EFFECTS OF MANAGEMENTS OFMALARIA ON HAEMATOLOGICAL, BIOCHEMICAL AND NUTRITIONAL CHANGES IN CHILDREN

abstract

This study looked at the prevalence, haematology, biochemical, and nutritional indices of children infected with the malaria parasite in Anambra State, Nigeria. It also looked at the effects of home (community) and hospital management of childhood malaria. It also assessed how well mothers and other caregivers knew about childhood malaria, felt about it, and thought about how they ran their homes. The study involved a total of 248 kids between the ages of 0 and 14.9 years and a random sample of 653 houses. Blood samples were taken from 114 females and 134 male children (39 from communities and 95 from hospitals) (43 from communities and 71 from hospitals). These kids received treatment for malaria.

either in hospitals or at home with their mothers or other caregivers. Blood levels of bilirubin (mg/dl), total protein (g/dl), and sodium ion (mmol/l)

packed cell volume (PCV%), haemoglobin (Hb mg/dl), alkaline phosphatase (ALP iu/l), serum glutamate oxaloacetate transaminase (SGOT u/l), and serum glutamate pyruvate transaminase (SGPT u/l) both white

WBC mcl) were evaluated using accepted techniques. Age, height, weight, and mid-upper arm circumference (MUAC) measurements were taken anthropometrically using a standard scale, tape, and MUAC UNICEF insertion tape. Fisher’s least significant difference, the chi-square test, the t test, the analysis of variance, multiple regression, and Epi Info were used to

Check for differences between the variables that are significant. The threshold for significant difference was set at 0.05 for all calculations. In the community, the prevalence of malaria was 46.3%, whereas it was 94.0% in the hospital. Age and sexuality did not affect the significance of malaria parasite infection (p>0.05). Variations in the prevalence of malaria in the community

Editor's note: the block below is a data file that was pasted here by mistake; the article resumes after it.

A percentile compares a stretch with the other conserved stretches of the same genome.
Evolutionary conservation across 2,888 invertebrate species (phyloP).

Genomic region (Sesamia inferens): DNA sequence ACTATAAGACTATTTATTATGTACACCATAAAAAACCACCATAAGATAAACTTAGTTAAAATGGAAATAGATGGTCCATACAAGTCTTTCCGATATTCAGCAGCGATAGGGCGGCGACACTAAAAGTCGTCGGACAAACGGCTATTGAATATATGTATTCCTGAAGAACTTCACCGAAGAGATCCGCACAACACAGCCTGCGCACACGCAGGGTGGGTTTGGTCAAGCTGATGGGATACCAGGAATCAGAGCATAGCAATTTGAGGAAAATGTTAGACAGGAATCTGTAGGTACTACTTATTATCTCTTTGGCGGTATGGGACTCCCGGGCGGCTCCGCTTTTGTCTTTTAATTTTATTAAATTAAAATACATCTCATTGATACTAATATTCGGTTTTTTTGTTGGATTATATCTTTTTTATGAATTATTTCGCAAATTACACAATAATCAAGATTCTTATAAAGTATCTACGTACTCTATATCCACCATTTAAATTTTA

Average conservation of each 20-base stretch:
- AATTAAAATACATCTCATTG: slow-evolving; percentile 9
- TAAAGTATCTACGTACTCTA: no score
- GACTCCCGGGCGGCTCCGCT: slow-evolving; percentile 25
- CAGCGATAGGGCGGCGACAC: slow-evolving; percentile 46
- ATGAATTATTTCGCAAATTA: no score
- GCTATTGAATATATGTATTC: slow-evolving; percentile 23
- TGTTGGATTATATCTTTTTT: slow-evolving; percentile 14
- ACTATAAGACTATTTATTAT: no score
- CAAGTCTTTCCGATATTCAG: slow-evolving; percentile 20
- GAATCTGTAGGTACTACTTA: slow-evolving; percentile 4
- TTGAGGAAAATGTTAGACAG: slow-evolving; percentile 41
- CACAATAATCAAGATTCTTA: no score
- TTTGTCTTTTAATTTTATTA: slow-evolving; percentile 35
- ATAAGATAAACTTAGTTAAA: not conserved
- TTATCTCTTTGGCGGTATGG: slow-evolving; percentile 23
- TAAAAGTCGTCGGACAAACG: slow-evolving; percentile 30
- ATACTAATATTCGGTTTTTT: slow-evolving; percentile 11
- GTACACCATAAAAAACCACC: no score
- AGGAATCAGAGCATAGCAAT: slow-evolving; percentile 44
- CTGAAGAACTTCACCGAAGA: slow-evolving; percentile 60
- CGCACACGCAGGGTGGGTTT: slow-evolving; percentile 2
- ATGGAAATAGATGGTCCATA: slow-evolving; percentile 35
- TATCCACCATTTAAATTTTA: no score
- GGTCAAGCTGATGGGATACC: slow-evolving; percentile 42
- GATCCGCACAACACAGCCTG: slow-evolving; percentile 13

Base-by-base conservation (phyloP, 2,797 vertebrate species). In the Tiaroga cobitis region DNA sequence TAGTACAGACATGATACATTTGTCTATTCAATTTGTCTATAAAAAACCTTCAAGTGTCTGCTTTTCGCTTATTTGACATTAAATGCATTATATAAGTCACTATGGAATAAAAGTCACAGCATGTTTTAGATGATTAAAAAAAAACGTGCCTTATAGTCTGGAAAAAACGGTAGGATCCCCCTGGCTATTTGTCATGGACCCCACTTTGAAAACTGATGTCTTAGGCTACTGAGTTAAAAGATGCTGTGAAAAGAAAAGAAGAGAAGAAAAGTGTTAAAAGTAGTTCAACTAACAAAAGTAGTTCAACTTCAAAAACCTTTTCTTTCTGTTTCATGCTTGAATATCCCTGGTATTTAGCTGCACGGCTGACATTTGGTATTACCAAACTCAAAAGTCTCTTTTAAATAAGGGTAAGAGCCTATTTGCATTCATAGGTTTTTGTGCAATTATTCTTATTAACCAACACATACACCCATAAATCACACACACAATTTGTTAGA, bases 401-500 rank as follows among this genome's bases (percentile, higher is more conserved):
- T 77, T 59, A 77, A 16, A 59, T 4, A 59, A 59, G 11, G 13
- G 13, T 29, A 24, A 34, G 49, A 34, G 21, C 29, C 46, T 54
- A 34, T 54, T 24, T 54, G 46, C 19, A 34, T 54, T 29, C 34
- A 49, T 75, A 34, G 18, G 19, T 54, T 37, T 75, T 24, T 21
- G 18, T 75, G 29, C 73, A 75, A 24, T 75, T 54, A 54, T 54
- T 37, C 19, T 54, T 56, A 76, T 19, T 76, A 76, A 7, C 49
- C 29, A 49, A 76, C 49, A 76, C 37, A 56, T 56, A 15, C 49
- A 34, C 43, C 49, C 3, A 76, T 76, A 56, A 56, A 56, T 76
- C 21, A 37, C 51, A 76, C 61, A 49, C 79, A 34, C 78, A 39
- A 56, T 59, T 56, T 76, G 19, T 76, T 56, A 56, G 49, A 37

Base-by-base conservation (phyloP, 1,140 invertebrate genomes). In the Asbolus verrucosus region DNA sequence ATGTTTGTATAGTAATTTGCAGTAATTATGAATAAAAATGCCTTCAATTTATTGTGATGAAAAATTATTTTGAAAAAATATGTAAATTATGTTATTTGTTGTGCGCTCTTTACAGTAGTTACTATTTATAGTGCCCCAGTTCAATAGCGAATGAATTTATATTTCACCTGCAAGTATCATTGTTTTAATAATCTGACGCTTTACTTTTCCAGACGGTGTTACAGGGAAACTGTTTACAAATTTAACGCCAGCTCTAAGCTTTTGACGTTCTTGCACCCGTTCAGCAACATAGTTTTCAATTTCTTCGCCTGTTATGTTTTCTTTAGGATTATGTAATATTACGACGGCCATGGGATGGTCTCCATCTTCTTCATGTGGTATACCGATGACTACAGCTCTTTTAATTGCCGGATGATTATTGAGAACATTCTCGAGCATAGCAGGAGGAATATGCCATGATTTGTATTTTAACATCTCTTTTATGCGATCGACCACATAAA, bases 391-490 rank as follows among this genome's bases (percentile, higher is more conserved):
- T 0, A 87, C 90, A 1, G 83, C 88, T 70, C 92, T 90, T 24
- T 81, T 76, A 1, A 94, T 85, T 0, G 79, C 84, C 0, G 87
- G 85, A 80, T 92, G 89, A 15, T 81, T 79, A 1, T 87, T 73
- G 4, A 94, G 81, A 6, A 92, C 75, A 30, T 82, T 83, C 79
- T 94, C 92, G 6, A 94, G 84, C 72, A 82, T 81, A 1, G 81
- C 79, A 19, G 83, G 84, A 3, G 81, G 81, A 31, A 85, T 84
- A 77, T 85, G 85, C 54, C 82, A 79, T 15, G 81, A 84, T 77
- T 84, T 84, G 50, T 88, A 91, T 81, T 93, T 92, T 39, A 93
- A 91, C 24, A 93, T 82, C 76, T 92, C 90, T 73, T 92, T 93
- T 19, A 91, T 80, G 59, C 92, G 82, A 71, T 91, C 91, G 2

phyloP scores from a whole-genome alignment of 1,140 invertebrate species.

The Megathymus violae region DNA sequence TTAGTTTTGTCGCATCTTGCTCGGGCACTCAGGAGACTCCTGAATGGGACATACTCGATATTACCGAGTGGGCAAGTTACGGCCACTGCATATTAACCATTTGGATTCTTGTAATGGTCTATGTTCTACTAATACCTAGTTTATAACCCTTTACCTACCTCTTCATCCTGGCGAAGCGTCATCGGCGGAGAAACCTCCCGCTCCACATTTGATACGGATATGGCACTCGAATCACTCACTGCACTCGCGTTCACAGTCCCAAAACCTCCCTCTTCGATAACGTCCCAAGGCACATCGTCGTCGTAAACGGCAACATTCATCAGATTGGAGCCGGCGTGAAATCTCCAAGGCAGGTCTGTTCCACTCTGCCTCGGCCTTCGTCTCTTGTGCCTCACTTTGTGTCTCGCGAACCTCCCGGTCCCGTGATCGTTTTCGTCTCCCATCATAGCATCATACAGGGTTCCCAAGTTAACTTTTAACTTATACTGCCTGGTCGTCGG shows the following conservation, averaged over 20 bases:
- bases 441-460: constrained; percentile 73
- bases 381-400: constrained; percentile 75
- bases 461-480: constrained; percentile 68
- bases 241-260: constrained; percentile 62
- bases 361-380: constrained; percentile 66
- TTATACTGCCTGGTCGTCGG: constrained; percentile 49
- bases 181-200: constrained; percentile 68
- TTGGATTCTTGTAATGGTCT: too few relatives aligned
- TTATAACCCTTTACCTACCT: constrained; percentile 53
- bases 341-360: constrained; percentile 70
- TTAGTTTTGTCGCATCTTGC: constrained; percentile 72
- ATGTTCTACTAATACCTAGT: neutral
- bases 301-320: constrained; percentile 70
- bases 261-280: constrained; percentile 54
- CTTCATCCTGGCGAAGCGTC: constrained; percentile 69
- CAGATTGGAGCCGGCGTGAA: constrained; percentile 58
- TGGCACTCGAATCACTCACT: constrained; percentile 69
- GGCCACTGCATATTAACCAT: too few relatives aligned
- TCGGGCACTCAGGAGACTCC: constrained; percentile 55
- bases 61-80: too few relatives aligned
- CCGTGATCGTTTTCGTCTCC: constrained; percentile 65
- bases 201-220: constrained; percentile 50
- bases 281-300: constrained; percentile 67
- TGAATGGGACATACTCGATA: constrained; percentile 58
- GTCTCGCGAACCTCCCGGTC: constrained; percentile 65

amounted to nothing (p>0.05),

The seasonal and monthly prevalences, however, varied significantly (p 0.05). In both the communities (31.73 458 to 28.25 3.75) and hospitals (31.12 11.78 to 28.27 5.56) surveyed, the mean PCV of the malaria-infected children was significantly (p 0.05) higher in the females than the males. Infected children who were female also had significantly (p0.05) higher WBC counts than those who were male. In the hospital sampled compared to the homes, the SGOT was significantly (p0.05) higher in males. Infection with malaria affected gametocyte count and serum WBC levels. In the surveyed communities and hospitals, the gametocyte counts of 1 to 10 and 11 to 100, respectively, had significantly different WBC counts (p 0.05). Children 0 – 4.9 years old had significantly higher mean serum levels of birilubin (p 0.05) in the age group comparison. (0.55 ± 0.25 to.35 ± 0.14) (p<0.05). In comparison to other age groups in the survey, children aged 10 to 14.9 had a significantly (p 0.05) higher mean level of hemoglobin (between 10.30 and 0.29 to 10.90 and 0.26). The PCV and Hb of the malaria-infected children aged 5 to 9.9 years were significantly (p0.05) lower than the control group, according to a comparison of the parameters with age. Changes in the sodium ion (Na+, SGOT, ALP, and SGPT) serum levels may not be connected to malaria infection. In the community and hospital surveys, the prevalence of malnutrition (weight-for-height Z-scores) among malaria-uninfected children was 26.7% (14.2 – 44% 95% C.I.) and 9.2% (4.7 – 17.1 95% C.I.) respectively, whereas the prevalence among children infected with the malaria parasite was 21.4% and 7.4%, respectively.

 

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